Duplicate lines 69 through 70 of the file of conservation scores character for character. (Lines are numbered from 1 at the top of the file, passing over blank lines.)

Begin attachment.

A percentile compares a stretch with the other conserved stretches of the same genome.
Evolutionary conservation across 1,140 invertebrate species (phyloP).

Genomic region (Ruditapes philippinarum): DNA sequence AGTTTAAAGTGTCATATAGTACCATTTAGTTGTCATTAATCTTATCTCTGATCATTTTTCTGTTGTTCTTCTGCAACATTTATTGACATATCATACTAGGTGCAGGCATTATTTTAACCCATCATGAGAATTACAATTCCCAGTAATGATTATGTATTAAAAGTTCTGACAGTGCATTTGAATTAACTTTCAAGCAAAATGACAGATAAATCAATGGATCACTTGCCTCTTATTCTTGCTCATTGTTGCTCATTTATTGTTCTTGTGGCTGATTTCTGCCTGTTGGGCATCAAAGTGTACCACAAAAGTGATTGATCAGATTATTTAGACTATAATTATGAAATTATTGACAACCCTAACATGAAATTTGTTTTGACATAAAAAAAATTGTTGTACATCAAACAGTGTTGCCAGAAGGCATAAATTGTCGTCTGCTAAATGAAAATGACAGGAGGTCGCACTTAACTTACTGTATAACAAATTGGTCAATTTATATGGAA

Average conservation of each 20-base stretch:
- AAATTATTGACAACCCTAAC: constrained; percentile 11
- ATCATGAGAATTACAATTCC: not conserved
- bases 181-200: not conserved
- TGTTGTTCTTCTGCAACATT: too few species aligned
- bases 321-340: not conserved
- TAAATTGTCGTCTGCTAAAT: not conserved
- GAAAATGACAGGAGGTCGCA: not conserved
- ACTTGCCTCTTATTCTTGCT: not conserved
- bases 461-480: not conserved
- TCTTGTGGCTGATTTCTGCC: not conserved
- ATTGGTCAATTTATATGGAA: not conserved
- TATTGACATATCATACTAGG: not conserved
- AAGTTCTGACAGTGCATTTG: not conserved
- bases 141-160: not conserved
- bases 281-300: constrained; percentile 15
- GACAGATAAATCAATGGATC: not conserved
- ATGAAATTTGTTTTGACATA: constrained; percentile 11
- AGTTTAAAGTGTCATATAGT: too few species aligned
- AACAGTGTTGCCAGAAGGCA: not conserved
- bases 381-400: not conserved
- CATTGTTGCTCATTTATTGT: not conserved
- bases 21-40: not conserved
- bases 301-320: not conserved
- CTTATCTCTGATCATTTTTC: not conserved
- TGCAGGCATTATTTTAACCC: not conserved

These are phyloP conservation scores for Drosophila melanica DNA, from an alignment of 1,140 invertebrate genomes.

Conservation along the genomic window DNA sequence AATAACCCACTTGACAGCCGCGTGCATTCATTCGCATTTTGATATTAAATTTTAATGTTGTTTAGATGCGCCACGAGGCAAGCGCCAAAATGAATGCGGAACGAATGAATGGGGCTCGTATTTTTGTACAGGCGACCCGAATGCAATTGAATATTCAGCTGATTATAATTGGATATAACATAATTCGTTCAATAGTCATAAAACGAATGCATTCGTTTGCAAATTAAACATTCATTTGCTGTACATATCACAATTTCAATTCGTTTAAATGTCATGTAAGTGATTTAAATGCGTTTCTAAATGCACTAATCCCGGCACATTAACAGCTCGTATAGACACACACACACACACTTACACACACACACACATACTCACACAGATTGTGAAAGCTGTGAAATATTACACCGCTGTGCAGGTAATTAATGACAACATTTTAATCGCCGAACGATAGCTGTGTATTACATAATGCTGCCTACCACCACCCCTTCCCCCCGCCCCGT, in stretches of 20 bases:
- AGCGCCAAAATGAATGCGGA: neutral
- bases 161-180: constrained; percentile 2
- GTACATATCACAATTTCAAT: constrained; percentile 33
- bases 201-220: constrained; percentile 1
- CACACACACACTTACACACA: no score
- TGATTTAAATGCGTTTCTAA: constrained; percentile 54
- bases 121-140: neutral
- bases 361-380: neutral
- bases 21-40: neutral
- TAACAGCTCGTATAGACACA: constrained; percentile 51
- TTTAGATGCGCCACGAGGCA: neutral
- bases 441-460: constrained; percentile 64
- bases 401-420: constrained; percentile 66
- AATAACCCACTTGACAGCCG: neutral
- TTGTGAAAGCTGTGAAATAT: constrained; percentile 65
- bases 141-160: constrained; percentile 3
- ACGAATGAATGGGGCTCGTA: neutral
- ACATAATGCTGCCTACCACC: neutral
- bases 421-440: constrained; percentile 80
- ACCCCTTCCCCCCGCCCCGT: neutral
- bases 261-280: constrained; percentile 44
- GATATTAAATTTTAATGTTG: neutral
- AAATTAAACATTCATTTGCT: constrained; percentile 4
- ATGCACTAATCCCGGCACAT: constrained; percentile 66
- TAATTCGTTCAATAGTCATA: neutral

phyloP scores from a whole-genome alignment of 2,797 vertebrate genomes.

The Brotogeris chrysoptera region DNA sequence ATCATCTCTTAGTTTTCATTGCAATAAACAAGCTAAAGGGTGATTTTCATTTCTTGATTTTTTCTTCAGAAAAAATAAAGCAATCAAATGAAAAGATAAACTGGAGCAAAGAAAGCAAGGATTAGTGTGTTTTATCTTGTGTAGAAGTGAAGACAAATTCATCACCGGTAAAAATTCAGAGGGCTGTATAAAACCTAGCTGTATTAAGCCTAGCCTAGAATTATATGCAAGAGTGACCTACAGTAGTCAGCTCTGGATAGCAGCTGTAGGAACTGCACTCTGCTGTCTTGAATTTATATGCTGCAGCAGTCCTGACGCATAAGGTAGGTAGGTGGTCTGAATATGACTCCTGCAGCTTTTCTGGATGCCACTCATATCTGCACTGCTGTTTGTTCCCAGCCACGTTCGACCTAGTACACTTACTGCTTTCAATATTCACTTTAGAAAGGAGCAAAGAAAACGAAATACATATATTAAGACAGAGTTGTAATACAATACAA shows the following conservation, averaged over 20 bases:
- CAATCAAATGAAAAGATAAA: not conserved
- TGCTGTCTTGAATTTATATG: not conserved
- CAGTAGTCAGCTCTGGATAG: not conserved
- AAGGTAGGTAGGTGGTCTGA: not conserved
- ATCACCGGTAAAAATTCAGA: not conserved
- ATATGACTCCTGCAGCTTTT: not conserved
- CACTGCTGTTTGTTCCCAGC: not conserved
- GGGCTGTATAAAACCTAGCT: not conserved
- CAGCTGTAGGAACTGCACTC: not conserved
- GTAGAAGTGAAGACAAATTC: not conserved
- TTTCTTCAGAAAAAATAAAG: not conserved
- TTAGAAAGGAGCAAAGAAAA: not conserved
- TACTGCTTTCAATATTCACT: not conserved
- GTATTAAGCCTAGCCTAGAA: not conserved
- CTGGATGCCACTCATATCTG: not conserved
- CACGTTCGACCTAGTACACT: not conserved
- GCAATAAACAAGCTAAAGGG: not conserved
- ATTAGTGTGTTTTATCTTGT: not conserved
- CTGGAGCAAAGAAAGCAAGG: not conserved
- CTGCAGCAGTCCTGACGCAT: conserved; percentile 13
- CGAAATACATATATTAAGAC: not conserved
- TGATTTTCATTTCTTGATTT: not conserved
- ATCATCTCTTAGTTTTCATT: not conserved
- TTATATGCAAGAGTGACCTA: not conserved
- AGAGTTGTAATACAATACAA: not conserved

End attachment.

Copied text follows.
- TTTCTTCAGAAAAAATAAAG: not conserved
- TTAGAAAGGAGCAAAGAAAA: not conserved